Step inside Abistro and it’s as if you’ve stumbled into the middle of a lively conversation that’s been going on for days, even years. You’re welcomed warmly, but don’t expect to impose your own rhythm on the proceedings. The cuisine, a fusion of West African flavors and French technique, is the vision of Abdoul Gueye, a Senegalese who opened Abistro with his wife, Cassandra, in 2005. Although Mr. Gueye no longer works the stoves, he oversees nightly service and, his staff members say, adds secret spices to dishes when their backs are turned. Unpretentious pleasures include akara, featherweight cod and black-eyed pea fritters, and coconut plantains, sweet and gooey. A communal atmosphere prevails: the dishwasher might double as garde manger, the manager might be on pastry duty and tables might be pushed together for parties that show up despite the restaurant’s location at the end of a sleepy brownstone block. — Ligaya Mishan NYTimes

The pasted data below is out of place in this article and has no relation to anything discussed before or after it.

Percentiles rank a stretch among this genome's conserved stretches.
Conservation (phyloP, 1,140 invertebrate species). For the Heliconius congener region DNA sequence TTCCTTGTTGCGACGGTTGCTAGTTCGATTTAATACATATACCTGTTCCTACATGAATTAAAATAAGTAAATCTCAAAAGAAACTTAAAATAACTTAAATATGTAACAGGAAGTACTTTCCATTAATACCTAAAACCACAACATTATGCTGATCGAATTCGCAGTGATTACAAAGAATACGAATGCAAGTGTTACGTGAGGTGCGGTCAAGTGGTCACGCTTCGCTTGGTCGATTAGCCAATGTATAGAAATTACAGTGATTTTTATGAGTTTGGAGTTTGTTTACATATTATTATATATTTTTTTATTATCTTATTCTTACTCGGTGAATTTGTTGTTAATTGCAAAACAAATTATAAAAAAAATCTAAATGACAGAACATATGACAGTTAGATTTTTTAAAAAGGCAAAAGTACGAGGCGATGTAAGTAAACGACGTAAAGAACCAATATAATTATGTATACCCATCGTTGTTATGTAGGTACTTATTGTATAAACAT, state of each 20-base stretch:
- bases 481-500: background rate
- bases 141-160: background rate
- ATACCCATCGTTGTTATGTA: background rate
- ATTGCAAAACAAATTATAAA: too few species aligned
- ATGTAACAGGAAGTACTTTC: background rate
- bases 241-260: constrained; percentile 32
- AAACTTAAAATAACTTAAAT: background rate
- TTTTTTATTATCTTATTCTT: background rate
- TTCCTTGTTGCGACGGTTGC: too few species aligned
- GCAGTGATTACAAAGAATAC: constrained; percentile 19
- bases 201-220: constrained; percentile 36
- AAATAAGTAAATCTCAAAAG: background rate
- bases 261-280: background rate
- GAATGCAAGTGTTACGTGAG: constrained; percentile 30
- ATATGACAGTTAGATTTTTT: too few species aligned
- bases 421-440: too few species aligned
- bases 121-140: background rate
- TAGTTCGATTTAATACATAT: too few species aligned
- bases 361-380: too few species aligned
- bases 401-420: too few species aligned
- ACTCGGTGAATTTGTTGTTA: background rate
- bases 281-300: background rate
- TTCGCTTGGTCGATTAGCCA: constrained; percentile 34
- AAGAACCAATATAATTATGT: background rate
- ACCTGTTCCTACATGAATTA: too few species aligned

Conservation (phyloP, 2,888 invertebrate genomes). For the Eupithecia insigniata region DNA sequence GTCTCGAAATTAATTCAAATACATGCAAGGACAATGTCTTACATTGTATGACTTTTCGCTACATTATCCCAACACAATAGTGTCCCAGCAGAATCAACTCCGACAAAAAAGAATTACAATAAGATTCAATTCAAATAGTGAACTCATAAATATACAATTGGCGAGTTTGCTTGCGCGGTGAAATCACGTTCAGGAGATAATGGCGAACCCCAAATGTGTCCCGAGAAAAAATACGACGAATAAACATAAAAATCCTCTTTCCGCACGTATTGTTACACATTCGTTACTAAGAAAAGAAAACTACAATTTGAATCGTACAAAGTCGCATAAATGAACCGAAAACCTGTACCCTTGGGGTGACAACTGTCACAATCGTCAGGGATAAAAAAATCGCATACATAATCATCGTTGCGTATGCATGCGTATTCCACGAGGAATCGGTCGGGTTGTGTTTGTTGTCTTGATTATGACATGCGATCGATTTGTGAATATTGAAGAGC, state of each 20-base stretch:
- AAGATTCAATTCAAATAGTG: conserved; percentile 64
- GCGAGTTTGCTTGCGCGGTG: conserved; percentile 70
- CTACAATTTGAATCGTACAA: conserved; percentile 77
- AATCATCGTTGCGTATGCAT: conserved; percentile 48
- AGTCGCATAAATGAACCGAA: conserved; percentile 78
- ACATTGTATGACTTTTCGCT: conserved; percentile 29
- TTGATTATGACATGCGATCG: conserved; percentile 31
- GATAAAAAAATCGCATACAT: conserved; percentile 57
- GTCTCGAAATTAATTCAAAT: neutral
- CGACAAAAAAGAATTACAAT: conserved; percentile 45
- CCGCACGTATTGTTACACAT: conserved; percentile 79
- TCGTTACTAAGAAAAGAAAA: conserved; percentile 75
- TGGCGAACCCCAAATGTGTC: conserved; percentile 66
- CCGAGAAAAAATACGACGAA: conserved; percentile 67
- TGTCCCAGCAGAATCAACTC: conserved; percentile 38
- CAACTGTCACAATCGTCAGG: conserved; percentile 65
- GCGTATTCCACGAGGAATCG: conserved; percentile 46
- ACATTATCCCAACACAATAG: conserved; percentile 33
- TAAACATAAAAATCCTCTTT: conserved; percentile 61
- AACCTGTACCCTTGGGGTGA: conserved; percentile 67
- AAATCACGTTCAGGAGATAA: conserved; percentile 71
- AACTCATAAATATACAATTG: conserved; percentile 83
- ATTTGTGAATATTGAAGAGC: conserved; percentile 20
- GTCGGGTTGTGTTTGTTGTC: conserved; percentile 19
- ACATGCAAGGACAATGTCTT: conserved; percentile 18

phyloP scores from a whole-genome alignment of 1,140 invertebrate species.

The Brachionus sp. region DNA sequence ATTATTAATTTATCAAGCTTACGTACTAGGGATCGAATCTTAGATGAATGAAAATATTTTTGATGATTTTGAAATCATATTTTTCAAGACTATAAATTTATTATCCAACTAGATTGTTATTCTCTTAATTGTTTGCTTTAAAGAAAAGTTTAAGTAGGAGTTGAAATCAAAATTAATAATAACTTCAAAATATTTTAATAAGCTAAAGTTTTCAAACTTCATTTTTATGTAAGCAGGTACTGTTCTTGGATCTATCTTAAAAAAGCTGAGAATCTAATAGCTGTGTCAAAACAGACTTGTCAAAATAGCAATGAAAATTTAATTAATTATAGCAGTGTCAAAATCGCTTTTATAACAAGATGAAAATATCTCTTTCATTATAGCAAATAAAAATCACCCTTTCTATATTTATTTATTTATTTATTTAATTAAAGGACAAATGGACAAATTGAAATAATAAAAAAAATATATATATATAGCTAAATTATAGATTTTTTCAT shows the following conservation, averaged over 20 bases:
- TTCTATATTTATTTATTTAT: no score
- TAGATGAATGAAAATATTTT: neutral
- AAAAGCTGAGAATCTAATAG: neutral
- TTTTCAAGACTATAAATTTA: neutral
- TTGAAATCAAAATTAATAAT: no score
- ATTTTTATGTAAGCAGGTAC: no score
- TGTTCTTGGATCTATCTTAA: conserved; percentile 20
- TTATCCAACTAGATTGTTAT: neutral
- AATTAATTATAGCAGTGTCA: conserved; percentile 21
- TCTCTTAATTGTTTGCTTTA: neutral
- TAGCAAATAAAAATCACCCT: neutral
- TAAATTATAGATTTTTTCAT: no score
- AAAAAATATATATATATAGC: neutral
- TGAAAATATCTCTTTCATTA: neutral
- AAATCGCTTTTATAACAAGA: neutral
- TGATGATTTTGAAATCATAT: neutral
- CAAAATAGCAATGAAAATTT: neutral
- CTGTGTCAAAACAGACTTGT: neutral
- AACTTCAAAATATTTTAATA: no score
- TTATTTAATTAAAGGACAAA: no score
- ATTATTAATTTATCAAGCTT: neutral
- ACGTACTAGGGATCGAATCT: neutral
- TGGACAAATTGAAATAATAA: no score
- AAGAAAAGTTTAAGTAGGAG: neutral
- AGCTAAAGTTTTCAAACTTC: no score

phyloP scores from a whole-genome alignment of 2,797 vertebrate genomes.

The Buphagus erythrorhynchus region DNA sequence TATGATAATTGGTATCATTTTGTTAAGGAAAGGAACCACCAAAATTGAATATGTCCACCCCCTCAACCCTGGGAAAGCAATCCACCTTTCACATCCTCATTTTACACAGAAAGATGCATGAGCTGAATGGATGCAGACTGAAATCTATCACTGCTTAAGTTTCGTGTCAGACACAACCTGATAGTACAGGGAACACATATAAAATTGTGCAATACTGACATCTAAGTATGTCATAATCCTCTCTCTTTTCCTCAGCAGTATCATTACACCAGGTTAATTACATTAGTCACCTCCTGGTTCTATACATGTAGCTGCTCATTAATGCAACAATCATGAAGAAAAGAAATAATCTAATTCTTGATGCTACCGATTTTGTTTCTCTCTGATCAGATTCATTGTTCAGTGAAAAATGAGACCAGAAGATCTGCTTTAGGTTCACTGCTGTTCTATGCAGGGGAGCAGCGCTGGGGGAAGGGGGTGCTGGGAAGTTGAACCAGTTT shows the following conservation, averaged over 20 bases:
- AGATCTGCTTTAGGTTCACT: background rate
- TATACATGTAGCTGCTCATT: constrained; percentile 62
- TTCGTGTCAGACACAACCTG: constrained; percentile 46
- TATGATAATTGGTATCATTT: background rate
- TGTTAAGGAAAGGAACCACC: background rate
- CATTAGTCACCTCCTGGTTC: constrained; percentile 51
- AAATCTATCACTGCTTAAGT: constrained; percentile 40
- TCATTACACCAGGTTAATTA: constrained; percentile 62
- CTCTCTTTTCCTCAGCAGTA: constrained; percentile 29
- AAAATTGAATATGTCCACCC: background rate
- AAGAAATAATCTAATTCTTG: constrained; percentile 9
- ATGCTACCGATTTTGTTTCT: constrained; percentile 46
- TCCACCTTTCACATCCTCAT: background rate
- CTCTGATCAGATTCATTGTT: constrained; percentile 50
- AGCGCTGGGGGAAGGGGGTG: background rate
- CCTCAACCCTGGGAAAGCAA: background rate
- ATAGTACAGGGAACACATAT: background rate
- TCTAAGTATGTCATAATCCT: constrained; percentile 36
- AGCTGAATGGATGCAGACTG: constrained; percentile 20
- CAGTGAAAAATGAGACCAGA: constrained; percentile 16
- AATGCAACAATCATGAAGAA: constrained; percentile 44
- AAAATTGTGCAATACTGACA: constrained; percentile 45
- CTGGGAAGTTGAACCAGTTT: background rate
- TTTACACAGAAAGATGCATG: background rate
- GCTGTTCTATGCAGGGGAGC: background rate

Posted in Banquet Halls, Bars & Clubs and Restaurants

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